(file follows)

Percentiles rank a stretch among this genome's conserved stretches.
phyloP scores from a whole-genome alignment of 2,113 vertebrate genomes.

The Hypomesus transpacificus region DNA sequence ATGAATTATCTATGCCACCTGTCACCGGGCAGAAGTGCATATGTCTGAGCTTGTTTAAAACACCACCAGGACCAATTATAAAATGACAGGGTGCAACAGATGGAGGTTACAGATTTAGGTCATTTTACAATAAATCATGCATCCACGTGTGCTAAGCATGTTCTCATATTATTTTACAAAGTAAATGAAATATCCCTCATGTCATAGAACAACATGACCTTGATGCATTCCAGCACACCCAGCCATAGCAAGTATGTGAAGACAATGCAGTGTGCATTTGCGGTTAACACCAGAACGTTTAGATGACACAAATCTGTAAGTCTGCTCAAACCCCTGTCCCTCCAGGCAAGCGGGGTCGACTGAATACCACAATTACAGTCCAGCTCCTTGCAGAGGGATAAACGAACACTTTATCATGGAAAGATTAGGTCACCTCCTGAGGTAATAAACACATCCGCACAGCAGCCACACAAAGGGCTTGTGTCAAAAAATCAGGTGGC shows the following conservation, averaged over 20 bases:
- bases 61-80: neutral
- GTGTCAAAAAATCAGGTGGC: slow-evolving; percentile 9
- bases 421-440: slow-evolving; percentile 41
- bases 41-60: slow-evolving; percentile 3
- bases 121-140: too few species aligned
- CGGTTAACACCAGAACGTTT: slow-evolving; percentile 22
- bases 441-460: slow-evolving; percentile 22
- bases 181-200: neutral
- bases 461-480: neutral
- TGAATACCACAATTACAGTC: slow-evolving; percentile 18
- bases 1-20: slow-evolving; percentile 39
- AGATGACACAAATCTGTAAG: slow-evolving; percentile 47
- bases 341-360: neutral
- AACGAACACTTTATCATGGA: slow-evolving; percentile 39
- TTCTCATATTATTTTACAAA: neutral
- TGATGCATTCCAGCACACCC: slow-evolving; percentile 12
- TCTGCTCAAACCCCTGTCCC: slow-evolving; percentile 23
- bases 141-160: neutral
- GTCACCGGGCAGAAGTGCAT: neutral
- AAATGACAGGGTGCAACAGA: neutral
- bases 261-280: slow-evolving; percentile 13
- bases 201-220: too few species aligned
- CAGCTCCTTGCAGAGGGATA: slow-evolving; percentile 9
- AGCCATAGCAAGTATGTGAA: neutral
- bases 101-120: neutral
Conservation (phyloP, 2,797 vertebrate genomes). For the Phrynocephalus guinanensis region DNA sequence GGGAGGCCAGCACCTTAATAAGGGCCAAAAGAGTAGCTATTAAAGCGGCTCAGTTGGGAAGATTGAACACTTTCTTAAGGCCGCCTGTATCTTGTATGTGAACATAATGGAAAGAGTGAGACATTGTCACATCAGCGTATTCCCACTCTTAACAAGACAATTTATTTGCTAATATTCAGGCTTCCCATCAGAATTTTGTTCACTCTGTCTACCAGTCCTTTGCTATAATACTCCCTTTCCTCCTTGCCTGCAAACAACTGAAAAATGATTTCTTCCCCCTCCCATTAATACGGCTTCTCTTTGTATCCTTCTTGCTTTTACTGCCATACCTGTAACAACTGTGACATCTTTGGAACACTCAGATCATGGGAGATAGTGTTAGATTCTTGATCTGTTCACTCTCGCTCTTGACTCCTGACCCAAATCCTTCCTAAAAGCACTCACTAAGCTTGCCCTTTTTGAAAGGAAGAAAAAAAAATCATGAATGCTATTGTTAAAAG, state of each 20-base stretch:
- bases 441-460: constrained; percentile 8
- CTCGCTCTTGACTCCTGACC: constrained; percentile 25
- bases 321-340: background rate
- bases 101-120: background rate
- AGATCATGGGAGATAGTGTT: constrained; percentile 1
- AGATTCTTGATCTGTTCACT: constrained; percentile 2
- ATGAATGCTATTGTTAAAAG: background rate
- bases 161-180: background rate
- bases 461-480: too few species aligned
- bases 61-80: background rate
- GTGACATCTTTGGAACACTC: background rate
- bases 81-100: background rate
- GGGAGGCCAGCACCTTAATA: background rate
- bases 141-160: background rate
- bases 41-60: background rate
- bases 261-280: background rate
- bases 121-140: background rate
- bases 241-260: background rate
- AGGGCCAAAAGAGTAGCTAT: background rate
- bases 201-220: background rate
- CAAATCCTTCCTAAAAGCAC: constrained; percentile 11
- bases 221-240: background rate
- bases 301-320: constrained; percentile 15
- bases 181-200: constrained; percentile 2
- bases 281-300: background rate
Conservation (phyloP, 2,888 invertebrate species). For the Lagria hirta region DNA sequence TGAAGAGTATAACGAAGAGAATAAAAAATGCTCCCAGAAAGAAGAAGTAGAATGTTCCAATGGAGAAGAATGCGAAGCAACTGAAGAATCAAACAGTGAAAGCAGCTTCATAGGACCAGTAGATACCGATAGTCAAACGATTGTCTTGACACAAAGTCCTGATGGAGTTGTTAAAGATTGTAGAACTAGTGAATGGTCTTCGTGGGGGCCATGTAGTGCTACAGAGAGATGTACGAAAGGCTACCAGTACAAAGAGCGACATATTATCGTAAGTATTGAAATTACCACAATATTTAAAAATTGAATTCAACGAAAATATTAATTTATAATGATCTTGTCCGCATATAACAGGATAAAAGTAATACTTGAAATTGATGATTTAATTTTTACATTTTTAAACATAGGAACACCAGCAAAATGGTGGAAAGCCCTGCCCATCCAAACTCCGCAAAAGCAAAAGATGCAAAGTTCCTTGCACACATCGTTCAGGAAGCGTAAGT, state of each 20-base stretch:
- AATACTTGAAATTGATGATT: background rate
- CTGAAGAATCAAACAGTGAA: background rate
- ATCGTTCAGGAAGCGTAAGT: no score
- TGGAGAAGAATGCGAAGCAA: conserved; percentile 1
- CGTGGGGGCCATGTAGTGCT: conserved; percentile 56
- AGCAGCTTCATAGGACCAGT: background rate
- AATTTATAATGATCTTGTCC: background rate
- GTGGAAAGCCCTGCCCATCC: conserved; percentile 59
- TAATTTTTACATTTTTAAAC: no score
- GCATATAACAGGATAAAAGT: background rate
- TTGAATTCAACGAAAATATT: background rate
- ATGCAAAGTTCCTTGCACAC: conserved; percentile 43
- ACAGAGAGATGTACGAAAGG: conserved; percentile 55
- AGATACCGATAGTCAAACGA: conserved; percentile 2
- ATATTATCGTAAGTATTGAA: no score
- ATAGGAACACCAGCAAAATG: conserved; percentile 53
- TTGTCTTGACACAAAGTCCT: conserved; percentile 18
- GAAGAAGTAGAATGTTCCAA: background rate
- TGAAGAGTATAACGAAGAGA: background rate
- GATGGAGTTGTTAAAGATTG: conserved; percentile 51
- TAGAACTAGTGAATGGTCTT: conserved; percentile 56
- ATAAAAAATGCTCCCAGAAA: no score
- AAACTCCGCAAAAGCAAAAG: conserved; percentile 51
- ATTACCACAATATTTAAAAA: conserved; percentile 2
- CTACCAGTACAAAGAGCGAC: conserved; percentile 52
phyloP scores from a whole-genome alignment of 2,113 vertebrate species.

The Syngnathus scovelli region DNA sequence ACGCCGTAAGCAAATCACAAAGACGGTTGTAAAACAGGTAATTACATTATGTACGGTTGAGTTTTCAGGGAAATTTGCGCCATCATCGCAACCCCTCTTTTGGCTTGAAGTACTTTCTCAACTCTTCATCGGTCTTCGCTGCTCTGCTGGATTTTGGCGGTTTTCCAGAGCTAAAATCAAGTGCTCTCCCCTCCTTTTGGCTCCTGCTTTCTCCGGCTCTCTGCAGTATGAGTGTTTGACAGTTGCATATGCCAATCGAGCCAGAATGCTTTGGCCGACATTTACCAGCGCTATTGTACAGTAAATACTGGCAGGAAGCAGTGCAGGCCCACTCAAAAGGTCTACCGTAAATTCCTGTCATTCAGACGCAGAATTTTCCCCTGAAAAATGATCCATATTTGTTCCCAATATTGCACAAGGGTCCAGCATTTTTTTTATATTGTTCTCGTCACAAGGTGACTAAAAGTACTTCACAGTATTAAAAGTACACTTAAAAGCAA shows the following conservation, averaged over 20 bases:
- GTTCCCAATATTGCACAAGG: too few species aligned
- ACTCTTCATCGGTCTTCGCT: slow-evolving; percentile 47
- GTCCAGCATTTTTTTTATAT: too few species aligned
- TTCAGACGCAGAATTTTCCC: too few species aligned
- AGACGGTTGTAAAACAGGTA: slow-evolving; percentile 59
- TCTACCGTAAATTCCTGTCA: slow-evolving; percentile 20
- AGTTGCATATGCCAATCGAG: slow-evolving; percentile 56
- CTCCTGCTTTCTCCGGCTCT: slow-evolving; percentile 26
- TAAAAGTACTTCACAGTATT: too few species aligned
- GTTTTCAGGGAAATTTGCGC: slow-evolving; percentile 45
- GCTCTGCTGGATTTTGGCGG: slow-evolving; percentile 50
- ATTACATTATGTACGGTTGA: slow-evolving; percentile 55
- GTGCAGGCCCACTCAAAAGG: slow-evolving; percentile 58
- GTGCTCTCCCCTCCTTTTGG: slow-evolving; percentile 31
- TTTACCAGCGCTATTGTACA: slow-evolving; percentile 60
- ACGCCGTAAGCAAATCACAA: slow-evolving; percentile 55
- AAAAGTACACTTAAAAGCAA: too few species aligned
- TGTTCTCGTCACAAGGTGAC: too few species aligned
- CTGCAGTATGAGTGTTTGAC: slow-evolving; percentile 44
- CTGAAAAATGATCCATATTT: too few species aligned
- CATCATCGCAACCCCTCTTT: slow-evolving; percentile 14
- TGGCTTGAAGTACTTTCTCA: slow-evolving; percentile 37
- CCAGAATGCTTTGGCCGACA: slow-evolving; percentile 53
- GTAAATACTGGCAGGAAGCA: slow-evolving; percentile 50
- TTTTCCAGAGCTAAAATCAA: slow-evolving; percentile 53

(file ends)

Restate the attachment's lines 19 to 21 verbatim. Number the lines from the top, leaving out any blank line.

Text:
- TGATGCATTCCAGCACACCC: slow-evolving; percentile 12
- TCTGCTCAAACCCCTGTCCC: slow-evolving; percentile 23
- bases 141-160: neutral